Republican says Trump should fire Ivanka and Jared Kushner from White House roles

Members of the Trump family continue to get caught up in scandals related to the Russian government 

Alexandra Wilts
Washington DC
Friday 14 July 2017 16:38 BST
President Donald Trump walks along the West Wing colonnade with his daughter Ivanka Trump and his son-in-law and Senior Adviser Jared Kushner
President Donald Trump walks along the West Wing colonnade with his daughter Ivanka Trump and his son-in-law and Senior Adviser Jared Kushner (Getty Images)

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A Republican congressman from Texas has suggested that Donald Trump should fire his daughter Ivanka and her husband Jared Kushner from their White House roles, potentially demonstrating growing discontent with the influence that members of the President’s family continue to wield despite recent scandals.

Before he was president, Mr Trump was known to give his children prominent positions in his real estate company and other undertakings in an almost Godfather-esque fashion. But this practice has seemed to have created problems during his presidential campaign and subsequent move to the White House.

The President’s eldest son, Donald Trump Jr, recently came under fire for a meeting he had during the presidential campaign with a lawyer connected to the Russian government. Emails released this week by Mr Trump Jr revealed that he had met with the lawyer after being told that she would provide official documents and information that would “incriminate” his father’s campaign opponent Hillary Clinton.

The President has praised his son for demonstrating transparency by releasing the emails, but members of Mr Trump’s own political party have been less forgiving.

“I'm going out on a limb here, but I would say that I think it would be in the president's best interest if he removed all of his children from the White House,” said Republican US Representative Bill Flores to a local affiliate of broadcaster CBS. “Not only Donald Trump, but Ivanka and Jared Kushner.”

Mr Flores was also critical of Mr Trump Jr’s meeting, which has only furthered allegations that Trump campaign advisers colluded with the Russian government. Federal investigators and congressional committees are currently probing the matter.

“I do find issues with the meeting. It's a meeting that should not have taken place,” said Mr Flores. “I think he thought he was looking out for his father's best interest.”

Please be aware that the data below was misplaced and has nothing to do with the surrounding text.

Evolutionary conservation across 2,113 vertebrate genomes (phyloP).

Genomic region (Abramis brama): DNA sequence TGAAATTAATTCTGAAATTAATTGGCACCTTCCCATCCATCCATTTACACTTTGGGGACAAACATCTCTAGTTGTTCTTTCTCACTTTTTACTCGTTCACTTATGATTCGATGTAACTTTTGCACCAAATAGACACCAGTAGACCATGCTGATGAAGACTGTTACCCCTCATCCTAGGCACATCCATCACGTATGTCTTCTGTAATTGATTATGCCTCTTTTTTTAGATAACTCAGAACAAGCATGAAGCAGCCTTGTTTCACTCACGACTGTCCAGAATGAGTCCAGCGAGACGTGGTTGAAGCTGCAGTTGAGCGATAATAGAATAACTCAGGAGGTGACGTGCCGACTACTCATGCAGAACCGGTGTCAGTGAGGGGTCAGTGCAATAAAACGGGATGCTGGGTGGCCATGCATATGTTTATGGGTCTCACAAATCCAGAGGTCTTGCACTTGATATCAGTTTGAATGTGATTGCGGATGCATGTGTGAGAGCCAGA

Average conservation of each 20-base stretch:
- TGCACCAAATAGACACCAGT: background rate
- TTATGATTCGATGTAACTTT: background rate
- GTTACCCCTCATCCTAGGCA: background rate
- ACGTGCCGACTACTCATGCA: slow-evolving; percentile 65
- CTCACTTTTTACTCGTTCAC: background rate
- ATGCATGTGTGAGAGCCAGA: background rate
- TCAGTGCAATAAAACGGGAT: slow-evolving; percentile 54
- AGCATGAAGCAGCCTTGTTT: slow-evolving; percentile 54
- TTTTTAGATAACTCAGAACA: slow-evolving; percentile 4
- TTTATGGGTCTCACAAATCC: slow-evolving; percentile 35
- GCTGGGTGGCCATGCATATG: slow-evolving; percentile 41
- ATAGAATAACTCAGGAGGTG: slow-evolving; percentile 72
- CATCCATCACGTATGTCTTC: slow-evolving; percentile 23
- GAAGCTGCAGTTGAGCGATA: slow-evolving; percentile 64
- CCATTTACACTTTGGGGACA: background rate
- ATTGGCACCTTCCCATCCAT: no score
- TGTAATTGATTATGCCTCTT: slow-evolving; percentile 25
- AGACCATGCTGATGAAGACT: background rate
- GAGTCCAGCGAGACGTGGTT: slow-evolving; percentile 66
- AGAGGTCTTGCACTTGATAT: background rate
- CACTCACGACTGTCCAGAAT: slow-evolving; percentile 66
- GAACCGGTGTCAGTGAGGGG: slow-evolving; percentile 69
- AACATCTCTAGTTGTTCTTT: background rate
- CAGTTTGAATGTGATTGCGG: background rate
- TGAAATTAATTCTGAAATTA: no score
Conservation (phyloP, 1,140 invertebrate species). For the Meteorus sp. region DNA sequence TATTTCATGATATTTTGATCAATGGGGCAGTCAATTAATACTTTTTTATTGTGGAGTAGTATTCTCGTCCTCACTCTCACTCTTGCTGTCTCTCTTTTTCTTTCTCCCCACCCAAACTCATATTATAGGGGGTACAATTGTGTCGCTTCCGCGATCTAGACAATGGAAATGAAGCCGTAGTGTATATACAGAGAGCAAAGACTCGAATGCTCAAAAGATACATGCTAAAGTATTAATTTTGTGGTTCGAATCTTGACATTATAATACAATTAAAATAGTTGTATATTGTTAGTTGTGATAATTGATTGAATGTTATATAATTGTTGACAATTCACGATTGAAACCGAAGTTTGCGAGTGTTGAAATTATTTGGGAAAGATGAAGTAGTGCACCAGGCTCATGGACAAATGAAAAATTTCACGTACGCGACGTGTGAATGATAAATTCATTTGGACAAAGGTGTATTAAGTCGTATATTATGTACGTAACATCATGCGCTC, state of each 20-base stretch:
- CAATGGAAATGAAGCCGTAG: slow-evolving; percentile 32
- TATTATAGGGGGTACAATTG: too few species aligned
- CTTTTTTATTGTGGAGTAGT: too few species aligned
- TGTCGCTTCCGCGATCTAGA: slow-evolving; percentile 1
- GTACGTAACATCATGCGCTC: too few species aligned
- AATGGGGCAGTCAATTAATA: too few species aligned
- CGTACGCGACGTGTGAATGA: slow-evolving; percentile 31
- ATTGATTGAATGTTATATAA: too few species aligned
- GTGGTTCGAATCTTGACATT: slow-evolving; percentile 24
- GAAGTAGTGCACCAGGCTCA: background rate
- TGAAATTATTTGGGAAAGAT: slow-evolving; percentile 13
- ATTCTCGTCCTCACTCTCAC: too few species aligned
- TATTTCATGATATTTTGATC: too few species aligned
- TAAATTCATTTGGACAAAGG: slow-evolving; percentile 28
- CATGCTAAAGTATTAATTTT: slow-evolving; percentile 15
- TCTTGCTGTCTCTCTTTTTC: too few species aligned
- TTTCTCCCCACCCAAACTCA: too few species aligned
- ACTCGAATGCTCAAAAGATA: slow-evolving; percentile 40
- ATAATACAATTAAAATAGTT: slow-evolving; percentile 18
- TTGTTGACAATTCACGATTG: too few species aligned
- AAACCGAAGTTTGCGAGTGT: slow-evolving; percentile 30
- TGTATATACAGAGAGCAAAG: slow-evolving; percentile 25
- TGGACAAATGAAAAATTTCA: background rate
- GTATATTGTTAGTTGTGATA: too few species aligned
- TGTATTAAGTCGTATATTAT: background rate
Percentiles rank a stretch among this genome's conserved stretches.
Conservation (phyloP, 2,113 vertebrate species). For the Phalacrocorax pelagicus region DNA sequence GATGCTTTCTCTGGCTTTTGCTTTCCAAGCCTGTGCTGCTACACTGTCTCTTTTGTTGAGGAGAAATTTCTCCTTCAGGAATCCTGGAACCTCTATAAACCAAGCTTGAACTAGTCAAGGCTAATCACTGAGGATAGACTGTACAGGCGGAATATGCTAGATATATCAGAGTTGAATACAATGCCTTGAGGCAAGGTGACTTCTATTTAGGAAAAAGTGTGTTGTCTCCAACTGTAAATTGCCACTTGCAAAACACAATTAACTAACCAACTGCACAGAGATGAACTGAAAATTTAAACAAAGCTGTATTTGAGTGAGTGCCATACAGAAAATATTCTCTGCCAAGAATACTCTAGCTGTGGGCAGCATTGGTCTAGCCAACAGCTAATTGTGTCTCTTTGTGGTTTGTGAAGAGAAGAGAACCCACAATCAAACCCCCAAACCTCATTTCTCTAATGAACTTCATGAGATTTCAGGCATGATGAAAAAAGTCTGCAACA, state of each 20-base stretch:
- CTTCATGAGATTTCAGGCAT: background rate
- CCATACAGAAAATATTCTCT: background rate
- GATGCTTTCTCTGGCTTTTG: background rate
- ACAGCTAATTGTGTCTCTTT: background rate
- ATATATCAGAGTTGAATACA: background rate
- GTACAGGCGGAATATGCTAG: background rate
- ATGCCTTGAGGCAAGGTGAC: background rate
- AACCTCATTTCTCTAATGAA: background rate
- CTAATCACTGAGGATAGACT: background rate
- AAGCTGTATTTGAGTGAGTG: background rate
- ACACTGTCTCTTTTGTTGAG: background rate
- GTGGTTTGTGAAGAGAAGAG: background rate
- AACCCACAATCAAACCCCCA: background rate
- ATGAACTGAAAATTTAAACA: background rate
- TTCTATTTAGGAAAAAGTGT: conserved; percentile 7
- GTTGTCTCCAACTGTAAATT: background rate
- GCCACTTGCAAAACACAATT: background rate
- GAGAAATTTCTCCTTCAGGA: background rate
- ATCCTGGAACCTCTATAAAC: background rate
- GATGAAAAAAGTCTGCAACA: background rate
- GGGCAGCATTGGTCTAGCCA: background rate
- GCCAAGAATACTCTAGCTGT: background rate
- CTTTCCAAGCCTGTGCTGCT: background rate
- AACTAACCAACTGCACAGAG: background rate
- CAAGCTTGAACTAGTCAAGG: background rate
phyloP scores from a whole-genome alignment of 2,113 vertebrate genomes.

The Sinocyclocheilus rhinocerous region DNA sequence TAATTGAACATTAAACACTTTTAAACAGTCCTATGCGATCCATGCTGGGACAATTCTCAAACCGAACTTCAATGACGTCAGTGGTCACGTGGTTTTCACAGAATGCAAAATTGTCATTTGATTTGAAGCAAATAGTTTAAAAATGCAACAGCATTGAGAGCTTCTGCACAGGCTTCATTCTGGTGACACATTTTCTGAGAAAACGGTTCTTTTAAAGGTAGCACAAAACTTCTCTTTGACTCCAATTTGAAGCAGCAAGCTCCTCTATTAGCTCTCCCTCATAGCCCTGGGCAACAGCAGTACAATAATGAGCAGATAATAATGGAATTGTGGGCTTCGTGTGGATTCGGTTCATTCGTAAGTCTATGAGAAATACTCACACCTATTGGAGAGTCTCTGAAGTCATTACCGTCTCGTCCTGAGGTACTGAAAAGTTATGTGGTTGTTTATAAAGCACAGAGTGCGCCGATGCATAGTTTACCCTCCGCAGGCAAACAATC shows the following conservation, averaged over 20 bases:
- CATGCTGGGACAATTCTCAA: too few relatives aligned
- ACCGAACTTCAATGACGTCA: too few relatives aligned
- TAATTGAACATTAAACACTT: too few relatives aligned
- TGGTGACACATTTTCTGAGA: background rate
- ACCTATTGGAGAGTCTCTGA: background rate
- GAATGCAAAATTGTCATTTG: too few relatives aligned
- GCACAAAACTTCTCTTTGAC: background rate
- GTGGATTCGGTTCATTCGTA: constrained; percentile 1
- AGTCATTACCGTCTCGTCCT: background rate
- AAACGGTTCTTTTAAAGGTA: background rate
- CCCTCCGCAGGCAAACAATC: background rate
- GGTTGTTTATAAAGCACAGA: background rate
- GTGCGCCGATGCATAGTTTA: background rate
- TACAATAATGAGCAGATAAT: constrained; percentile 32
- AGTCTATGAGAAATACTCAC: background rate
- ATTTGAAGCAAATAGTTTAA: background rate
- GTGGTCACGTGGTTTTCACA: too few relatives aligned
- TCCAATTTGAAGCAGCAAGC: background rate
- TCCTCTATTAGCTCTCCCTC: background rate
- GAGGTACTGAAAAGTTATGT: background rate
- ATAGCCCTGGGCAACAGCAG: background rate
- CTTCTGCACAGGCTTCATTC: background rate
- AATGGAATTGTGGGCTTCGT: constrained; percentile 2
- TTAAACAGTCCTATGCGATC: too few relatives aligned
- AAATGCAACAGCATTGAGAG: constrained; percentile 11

Mr Trump Jr, along with his younger brother, Eric, are not part of the administration and are instead co-running the Trump Organization.

Meanwhile, Ms Trump and Mr Kushner have both taken on adviser roles in the White House, leading to accusations that the President is engaging in nepotism since neither has daughter nor son-in-law have any prior political experience.

But a President appointing family members to fill prominent government posts is not new to Washington, even if the practice has appeared less common in recent decades. After being elected in 1960, President John F Kennedy nominated his 35-year-old brother Bobby to be attorney general.

Ms Trump has recently been criticised for briefly taking her father’s seat at the G20 summit in Germany after the President had to step out of the room. While Mr Trump was away from the table, his daughter sat between President Xi Jinping of China and Prime Minister Theresa May of Britain.

Mr Kushner also appears to be getting his fair share of prominent tasks. Last month, the former real estate developer with little experience in international diplomacy met with Israeli and Palestinian leaders with the aim of reviving a US effort for a peace agreement. He also helped to negotiate a $100bn arms deal with Saudi Arabia before Mr Trump’s first trip abroad as President in May.

Mr Kushner is also caught up in the Russia scandal: He attended Mr Trump Jr’s meeting with the Russian lawyer and is currently being scrutinised for his own contacts with the Russian government.

Eric Trump, who took the reigns of the family business with Mr Trump Jr after the presidential election, said in April that nepotism is “a beautiful thing”.

“You trust the people who are closest to you. Who is [my father] going to trust most to run a company? He is going to trust somebody who he trusts implicitly,” he said in an interview with The Telegraph.

Mr Trump said his father “knows I deeply care about the properties, our amazing teams. And he knows I’m going to do everything I can humanly possible to take care of that.”

“Is that nepotism? Absolutely. Is that also a beautiful thing? Absolutely,” he continued. "Family business is a beautiful thing. The same applies for Ivanka. Ivanka is by his side in Washington.”

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